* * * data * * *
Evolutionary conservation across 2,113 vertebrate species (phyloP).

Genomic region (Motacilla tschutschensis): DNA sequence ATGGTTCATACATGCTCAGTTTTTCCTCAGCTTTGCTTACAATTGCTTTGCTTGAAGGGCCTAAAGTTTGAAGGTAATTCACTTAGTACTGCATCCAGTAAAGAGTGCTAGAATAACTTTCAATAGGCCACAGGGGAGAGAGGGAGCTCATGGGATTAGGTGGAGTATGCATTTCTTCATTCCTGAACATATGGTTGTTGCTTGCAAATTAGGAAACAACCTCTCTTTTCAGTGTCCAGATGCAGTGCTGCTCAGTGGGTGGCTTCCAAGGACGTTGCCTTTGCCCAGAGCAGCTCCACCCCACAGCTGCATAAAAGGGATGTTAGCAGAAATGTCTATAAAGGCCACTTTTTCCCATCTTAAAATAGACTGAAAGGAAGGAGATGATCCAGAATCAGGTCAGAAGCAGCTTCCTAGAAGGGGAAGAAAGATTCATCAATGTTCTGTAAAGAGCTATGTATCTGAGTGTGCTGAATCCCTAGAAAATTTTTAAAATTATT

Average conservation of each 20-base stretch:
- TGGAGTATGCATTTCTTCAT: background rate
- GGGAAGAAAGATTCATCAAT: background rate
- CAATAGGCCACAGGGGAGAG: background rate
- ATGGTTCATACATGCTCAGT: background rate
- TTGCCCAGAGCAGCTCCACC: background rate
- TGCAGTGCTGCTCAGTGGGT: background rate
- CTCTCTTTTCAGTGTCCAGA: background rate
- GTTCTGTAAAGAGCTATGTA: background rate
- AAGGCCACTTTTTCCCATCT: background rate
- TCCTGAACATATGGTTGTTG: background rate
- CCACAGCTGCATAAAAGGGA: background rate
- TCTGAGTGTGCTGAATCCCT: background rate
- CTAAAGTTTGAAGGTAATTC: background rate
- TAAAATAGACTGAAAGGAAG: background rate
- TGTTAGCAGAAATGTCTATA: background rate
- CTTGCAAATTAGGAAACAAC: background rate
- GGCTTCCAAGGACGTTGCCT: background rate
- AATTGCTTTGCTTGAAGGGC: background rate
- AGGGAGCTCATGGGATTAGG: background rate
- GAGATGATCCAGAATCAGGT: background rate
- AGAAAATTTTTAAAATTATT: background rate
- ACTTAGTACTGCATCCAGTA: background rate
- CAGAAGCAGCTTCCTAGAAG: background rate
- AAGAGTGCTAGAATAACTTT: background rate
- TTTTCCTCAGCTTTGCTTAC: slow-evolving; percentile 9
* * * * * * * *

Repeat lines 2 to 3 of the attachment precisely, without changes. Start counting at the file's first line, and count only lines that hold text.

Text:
Genomic region (Motacilla tschutschensis): DNA sequence ATGGTTCATACATGCTCAGTTTTTCCTCAGCTTTGCTTACAATTGCTTTGCTTGAAGGGCCTAAAGTTTGAAGGTAATTCACTTAGTACTGCATCCAGTAAAGAGTGCTAGAATAACTTTCAATAGGCCACAGGGGAGAGAGGGAGCTCATGGGATTAGGTGGAGTATGCATTTCTTCATTCCTGAACATATGGTTGTTGCTTGCAAATTAGGAAACAACCTCTCTTTTCAGTGTCCAGATGCAGTGCTGCTCAGTGGGTGGCTTCCAAGGACGTTGCCTTTGCCCAGAGCAGCTCCACCCCACAGCTGCATAAAAGGGATGTTAGCAGAAATGTCTATAAAGGCCACTTTTTCCCATCTTAAAATAGACTGAAAGGAAGGAGATGATCCAGAATCAGGTCAGAAGCAGCTTCCTAGAAGGGGAAGAAAGATTCATCAATGTTCTGTAAAGAGCTATGTATCTGAGTGTGCTGAATCCCTAGAAAATTTTTAAAATTATT

Average conservation of each 20-base stretch: